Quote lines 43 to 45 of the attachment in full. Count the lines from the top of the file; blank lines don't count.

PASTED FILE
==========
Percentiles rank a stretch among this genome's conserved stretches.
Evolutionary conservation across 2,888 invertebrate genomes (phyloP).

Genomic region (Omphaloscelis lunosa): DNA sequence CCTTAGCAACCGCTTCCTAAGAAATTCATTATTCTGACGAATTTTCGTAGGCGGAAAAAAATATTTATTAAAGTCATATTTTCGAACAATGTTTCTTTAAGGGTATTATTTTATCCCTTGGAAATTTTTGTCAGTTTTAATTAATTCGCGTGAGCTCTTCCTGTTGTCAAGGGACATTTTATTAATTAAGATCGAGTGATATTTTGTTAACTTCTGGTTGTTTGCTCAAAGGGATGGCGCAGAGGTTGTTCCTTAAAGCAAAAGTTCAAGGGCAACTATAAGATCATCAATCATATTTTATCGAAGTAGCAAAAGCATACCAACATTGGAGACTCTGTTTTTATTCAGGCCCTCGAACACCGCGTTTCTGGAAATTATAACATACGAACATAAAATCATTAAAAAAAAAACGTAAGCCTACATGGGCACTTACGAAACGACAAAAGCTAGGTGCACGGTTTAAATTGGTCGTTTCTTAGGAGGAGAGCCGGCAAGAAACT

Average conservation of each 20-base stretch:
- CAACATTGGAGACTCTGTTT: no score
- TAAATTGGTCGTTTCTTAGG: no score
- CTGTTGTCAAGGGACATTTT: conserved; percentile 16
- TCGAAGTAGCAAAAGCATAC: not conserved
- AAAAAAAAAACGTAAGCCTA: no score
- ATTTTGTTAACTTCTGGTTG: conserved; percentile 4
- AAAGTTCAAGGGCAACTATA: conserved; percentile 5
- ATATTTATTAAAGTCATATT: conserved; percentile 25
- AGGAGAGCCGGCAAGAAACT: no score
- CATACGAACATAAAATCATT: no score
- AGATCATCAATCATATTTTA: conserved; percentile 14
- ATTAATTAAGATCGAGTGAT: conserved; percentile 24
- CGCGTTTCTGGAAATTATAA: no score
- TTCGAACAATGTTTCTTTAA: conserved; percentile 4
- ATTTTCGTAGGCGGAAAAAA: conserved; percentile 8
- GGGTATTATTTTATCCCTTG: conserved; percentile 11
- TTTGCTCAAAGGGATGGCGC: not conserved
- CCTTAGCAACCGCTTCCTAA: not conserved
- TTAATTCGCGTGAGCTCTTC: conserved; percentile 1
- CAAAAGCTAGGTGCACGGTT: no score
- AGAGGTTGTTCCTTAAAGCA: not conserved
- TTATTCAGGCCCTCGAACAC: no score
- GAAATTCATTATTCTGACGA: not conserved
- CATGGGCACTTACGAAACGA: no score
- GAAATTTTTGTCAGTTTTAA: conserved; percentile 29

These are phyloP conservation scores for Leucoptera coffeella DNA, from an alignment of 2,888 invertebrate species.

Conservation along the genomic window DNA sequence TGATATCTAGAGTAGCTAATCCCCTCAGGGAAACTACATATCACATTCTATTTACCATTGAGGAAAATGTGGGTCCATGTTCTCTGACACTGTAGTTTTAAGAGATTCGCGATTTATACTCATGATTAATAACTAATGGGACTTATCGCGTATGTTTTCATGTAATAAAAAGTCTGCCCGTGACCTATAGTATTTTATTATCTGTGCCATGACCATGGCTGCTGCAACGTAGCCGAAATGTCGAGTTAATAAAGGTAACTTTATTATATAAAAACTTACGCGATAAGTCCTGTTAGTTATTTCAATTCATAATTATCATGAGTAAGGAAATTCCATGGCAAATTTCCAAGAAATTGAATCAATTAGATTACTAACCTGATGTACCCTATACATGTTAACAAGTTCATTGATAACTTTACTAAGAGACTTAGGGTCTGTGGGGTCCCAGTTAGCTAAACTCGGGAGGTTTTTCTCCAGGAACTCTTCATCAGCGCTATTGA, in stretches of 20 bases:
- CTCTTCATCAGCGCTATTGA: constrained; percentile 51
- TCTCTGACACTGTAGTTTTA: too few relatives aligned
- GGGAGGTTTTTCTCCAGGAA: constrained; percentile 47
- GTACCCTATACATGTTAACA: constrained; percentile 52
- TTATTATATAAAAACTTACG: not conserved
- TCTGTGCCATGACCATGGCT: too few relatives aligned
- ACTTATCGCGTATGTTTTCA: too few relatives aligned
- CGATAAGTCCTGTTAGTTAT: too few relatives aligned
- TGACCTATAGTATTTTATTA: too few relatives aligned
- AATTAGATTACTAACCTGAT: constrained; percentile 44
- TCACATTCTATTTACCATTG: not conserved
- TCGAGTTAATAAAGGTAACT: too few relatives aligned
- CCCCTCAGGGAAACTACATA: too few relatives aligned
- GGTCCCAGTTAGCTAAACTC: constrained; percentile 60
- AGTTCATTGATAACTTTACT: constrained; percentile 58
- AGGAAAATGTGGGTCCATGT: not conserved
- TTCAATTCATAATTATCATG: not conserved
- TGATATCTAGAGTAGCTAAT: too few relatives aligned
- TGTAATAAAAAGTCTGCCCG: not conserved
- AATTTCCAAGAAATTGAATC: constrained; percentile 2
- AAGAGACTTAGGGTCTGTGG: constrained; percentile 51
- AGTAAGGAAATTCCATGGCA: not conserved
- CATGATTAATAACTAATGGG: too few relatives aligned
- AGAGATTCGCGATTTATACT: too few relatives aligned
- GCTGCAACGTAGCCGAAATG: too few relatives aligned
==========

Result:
- TCGAGTTAATAAAGGTAACT: too few relatives aligned
- CCCCTCAGGGAAACTACATA: too few relatives aligned
- GGTCCCAGTTAGCTAAACTC: constrained; percentile 60